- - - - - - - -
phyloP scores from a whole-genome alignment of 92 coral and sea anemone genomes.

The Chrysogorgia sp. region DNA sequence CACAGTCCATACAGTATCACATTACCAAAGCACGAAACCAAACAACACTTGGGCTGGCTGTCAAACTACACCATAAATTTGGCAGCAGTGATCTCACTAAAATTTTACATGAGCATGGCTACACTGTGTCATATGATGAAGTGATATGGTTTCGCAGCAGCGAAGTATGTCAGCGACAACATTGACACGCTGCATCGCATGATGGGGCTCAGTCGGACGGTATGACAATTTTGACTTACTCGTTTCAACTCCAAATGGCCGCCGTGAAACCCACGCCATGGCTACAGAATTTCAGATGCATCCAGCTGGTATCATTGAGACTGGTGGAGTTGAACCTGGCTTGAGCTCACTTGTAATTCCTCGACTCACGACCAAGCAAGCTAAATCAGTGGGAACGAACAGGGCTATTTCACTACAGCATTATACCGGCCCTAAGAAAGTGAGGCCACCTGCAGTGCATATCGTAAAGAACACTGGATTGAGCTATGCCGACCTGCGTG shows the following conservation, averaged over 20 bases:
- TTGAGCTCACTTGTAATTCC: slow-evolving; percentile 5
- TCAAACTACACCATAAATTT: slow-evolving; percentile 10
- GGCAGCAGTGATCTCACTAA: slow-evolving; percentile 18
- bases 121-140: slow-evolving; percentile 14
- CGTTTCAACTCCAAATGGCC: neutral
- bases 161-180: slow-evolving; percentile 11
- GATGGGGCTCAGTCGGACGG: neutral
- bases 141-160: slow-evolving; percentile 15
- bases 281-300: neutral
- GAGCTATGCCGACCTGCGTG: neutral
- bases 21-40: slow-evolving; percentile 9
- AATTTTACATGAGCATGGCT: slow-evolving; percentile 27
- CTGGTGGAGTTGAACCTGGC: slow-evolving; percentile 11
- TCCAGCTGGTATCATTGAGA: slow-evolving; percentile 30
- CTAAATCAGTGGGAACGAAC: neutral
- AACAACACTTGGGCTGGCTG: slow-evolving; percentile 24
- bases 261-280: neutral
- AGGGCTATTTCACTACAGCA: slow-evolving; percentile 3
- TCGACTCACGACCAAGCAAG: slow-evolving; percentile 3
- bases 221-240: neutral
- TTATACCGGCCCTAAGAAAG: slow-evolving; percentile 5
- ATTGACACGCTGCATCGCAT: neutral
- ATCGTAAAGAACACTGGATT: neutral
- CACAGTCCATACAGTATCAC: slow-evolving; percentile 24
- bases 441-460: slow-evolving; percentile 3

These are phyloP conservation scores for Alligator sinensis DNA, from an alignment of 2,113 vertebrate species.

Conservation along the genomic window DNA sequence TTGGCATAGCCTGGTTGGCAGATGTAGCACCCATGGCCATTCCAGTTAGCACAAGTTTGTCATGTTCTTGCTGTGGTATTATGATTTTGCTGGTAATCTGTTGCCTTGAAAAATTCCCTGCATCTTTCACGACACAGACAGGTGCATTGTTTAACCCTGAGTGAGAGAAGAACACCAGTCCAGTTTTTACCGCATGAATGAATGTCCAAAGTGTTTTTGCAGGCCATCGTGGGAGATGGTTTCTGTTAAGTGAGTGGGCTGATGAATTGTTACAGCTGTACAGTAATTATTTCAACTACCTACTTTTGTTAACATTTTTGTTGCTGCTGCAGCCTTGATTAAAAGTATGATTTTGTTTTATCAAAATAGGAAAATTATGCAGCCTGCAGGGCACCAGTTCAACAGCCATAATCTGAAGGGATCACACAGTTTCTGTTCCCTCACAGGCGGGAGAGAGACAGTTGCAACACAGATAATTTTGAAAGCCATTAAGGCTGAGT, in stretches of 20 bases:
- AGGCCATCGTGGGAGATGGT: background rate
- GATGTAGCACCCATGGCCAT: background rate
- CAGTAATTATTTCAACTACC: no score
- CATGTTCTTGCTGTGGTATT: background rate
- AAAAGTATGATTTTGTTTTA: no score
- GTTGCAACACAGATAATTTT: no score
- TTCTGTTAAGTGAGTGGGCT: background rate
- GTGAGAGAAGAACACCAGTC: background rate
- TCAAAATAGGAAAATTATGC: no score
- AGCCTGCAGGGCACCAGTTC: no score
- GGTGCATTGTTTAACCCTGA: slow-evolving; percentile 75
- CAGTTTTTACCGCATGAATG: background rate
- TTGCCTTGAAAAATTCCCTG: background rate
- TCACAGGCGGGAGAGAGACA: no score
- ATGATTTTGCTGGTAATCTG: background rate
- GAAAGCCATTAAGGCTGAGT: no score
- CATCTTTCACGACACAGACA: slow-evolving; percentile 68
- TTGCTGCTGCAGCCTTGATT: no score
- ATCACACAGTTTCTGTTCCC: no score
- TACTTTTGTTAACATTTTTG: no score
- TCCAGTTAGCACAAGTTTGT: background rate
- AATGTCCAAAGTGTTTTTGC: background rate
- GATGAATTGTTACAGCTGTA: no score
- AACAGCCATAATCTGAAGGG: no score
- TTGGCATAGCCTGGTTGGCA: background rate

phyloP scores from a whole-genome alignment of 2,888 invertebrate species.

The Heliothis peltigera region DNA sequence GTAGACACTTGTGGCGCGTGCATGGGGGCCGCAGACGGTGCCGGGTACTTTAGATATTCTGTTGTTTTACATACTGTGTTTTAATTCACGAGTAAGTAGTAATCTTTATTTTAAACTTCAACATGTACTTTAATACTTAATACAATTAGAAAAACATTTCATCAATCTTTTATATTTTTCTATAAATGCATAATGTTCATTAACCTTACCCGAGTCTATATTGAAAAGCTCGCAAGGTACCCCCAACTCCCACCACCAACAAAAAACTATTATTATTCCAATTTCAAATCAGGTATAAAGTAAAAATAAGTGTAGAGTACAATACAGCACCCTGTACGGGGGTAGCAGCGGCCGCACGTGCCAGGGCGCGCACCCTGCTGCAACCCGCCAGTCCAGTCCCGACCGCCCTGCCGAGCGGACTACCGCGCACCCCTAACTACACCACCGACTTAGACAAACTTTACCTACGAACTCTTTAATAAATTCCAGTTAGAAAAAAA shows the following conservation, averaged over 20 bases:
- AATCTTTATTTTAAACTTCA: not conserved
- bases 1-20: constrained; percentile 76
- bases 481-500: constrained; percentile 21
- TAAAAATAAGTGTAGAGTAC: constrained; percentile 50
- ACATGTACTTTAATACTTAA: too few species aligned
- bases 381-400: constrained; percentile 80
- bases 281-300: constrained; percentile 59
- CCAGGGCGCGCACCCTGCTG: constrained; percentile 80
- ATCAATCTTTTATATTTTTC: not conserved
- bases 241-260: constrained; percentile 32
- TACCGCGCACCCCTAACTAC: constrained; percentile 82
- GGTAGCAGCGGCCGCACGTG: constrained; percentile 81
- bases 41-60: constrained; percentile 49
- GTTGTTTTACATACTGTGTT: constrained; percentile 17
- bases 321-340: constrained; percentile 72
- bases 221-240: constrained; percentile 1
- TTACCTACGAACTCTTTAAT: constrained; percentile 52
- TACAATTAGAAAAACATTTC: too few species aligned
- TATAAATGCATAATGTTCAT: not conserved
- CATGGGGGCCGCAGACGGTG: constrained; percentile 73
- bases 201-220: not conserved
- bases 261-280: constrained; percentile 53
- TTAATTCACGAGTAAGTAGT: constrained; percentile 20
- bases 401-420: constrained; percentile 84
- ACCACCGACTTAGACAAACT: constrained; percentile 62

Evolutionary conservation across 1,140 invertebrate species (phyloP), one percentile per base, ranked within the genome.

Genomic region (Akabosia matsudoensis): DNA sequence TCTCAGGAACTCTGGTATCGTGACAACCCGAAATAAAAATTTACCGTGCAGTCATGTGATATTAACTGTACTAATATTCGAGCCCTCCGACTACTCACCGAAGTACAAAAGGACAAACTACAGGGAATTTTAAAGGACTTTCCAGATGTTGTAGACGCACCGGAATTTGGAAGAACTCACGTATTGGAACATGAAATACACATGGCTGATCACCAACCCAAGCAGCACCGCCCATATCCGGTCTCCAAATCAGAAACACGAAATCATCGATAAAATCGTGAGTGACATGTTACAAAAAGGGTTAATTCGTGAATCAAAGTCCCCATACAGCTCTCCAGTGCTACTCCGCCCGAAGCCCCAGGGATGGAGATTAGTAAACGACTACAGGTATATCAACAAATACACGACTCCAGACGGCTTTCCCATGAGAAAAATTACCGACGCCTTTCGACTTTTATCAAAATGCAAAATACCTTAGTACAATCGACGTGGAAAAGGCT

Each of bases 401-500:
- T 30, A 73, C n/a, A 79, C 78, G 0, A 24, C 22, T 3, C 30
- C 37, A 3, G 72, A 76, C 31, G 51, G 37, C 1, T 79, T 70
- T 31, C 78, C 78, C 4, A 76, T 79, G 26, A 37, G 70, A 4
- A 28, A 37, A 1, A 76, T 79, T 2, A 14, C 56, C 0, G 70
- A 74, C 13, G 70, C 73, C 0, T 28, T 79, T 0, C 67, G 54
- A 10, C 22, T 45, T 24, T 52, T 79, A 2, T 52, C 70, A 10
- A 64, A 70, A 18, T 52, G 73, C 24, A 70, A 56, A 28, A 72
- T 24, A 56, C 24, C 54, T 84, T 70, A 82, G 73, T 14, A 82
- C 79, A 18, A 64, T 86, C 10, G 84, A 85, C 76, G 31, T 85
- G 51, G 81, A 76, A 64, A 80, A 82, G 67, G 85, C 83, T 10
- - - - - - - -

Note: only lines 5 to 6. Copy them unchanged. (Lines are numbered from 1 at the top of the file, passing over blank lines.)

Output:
- GGCAGCAGTGATCTCACTAA: slow-evolving; percentile 18
- bases 121-140: slow-evolving; percentile 14